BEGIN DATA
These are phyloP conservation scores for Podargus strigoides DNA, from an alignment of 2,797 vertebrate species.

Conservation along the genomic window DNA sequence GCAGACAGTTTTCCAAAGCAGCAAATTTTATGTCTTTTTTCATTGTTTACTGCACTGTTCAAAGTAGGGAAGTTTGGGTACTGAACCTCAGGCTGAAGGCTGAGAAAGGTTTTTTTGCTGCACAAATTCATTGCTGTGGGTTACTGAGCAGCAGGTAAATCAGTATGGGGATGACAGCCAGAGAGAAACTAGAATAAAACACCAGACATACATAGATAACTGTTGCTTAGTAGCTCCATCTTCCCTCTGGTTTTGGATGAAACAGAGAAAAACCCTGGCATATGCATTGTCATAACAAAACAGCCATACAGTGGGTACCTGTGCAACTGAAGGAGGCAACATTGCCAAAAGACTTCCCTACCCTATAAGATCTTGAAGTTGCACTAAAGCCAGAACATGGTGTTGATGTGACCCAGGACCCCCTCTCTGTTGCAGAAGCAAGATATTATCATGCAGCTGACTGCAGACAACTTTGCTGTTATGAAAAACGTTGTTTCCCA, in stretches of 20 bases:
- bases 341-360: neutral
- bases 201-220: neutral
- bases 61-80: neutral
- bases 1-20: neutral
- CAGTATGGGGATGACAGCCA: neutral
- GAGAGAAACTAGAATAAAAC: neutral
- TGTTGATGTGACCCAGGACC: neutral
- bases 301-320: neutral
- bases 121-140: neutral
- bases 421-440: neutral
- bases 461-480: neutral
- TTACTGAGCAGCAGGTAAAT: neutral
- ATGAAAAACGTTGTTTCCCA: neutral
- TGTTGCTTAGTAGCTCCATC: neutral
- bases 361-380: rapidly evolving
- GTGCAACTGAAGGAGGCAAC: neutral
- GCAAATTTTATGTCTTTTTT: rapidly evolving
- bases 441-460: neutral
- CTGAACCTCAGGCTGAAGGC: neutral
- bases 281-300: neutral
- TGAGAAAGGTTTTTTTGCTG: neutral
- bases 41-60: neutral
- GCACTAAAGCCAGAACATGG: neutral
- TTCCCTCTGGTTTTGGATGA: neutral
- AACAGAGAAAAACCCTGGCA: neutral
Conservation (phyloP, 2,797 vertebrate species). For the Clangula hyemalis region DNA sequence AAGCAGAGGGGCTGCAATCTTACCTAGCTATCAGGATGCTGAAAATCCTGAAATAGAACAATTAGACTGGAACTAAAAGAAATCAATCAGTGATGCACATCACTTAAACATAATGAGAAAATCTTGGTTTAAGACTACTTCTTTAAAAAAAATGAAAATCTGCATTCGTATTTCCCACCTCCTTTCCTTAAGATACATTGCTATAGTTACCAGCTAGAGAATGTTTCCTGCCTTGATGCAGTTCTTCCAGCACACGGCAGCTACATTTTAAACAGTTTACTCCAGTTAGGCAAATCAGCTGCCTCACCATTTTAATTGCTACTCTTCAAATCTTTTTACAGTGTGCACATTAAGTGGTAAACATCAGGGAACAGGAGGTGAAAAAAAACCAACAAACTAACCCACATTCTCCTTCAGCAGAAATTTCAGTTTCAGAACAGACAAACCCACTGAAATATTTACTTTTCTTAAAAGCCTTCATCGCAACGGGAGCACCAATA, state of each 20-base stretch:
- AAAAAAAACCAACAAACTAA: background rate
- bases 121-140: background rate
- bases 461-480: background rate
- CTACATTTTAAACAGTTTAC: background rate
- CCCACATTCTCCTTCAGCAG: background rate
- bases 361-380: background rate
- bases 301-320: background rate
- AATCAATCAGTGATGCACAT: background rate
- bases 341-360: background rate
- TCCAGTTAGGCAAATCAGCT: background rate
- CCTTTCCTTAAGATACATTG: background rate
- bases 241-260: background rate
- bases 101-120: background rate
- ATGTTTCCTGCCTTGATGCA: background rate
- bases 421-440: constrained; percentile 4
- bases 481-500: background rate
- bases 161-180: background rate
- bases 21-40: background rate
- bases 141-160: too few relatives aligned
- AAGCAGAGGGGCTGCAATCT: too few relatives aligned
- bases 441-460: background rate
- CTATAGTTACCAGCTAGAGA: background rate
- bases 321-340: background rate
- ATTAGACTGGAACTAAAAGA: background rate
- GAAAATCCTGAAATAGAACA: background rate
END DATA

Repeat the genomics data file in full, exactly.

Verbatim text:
These are phyloP conservation scores for Podargus strigoides DNA, from an alignment of 2,797 vertebrate species.

Conservation along the genomic window DNA sequence GCAGACAGTTTTCCAAAGCAGCAAATTTTATGTCTTTTTTCATTGTTTACTGCACTGTTCAAAGTAGGGAAGTTTGGGTACTGAACCTCAGGCTGAAGGCTGAGAAAGGTTTTTTTGCTGCACAAATTCATTGCTGTGGGTTACTGAGCAGCAGGTAAATCAGTATGGGGATGACAGCCAGAGAGAAACTAGAATAAAACACCAGACATACATAGATAACTGTTGCTTAGTAGCTCCATCTTCCCTCTGGTTTTGGATGAAACAGAGAAAAACCCTGGCATATGCATTGTCATAACAAAACAGCCATACAGTGGGTACCTGTGCAACTGAAGGAGGCAACATTGCCAAAAGACTTCCCTACCCTATAAGATCTTGAAGTTGCACTAAAGCCAGAACATGGTGTTGATGTGACCCAGGACCCCCTCTCTGTTGCAGAAGCAAGATATTATCATGCAGCTGACTGCAGACAACTTTGCTGTTATGAAAAACGTTGTTTCCCA, in stretches of 20 bases:
- bases 341-360: neutral
- bases 201-220: neutral
- bases 61-80: neutral
- bases 1-20: neutral
- CAGTATGGGGATGACAGCCA: neutral
- GAGAGAAACTAGAATAAAAC: neutral
- TGTTGATGTGACCCAGGACC: neutral
- bases 301-320: neutral
- bases 121-140: neutral
- bases 421-440: neutral
- bases 461-480: neutral
- TTACTGAGCAGCAGGTAAAT: neutral
- ATGAAAAACGTTGTTTCCCA: neutral
- TGTTGCTTAGTAGCTCCATC: neutral
- bases 361-380: rapidly evolving
- GTGCAACTGAAGGAGGCAAC: neutral
- GCAAATTTTATGTCTTTTTT: rapidly evolving
- bases 441-460: neutral
- CTGAACCTCAGGCTGAAGGC: neutral
- bases 281-300: neutral
- TGAGAAAGGTTTTTTTGCTG: neutral
- bases 41-60: neutral
- GCACTAAAGCCAGAACATGG: neutral
- TTCCCTCTGGTTTTGGATGA: neutral
- AACAGAGAAAAACCCTGGCA: neutral
Conservation (phyloP, 2,797 vertebrate species). For the Clangula hyemalis region DNA sequence AAGCAGAGGGGCTGCAATCTTACCTAGCTATCAGGATGCTGAAAATCCTGAAATAGAACAATTAGACTGGAACTAAAAGAAATCAATCAGTGATGCACATCACTTAAACATAATGAGAAAATCTTGGTTTAAGACTACTTCTTTAAAAAAAATGAAAATCTGCATTCGTATTTCCCACCTCCTTTCCTTAAGATACATTGCTATAGTTACCAGCTAGAGAATGTTTCCTGCCTTGATGCAGTTCTTCCAGCACACGGCAGCTACATTTTAAACAGTTTACTCCAGTTAGGCAAATCAGCTGCCTCACCATTTTAATTGCTACTCTTCAAATCTTTTTACAGTGTGCACATTAAGTGGTAAACATCAGGGAACAGGAGGTGAAAAAAAACCAACAAACTAACCCACATTCTCCTTCAGCAGAAATTTCAGTTTCAGAACAGACAAACCCACTGAAATATTTACTTTTCTTAAAAGCCTTCATCGCAACGGGAGCACCAATA, state of each 20-base stretch:
- AAAAAAAACCAACAAACTAA: background rate
- bases 121-140: background rate
- bases 461-480: background rate
- CTACATTTTAAACAGTTTAC: background rate
- CCCACATTCTCCTTCAGCAG: background rate
- bases 361-380: background rate
- bases 301-320: background rate
- AATCAATCAGTGATGCACAT: background rate
- bases 341-360: background rate
- TCCAGTTAGGCAAATCAGCT: background rate
- CCTTTCCTTAAGATACATTG: background rate
- bases 241-260: background rate
- bases 101-120: background rate
- ATGTTTCCTGCCTTGATGCA: background rate
- bases 421-440: constrained; percentile 4
- bases 481-500: background rate
- bases 161-180: background rate
- bases 21-40: background rate
- bases 141-160: too few relatives aligned
- AAGCAGAGGGGCTGCAATCT: too few relatives aligned
- bases 441-460: background rate
- CTATAGTTACCAGCTAGAGA: background rate
- bases 321-340: background rate
- ATTAGACTGGAACTAAAAGA: background rate
- GAAAATCCTGAAATAGAACA: background rate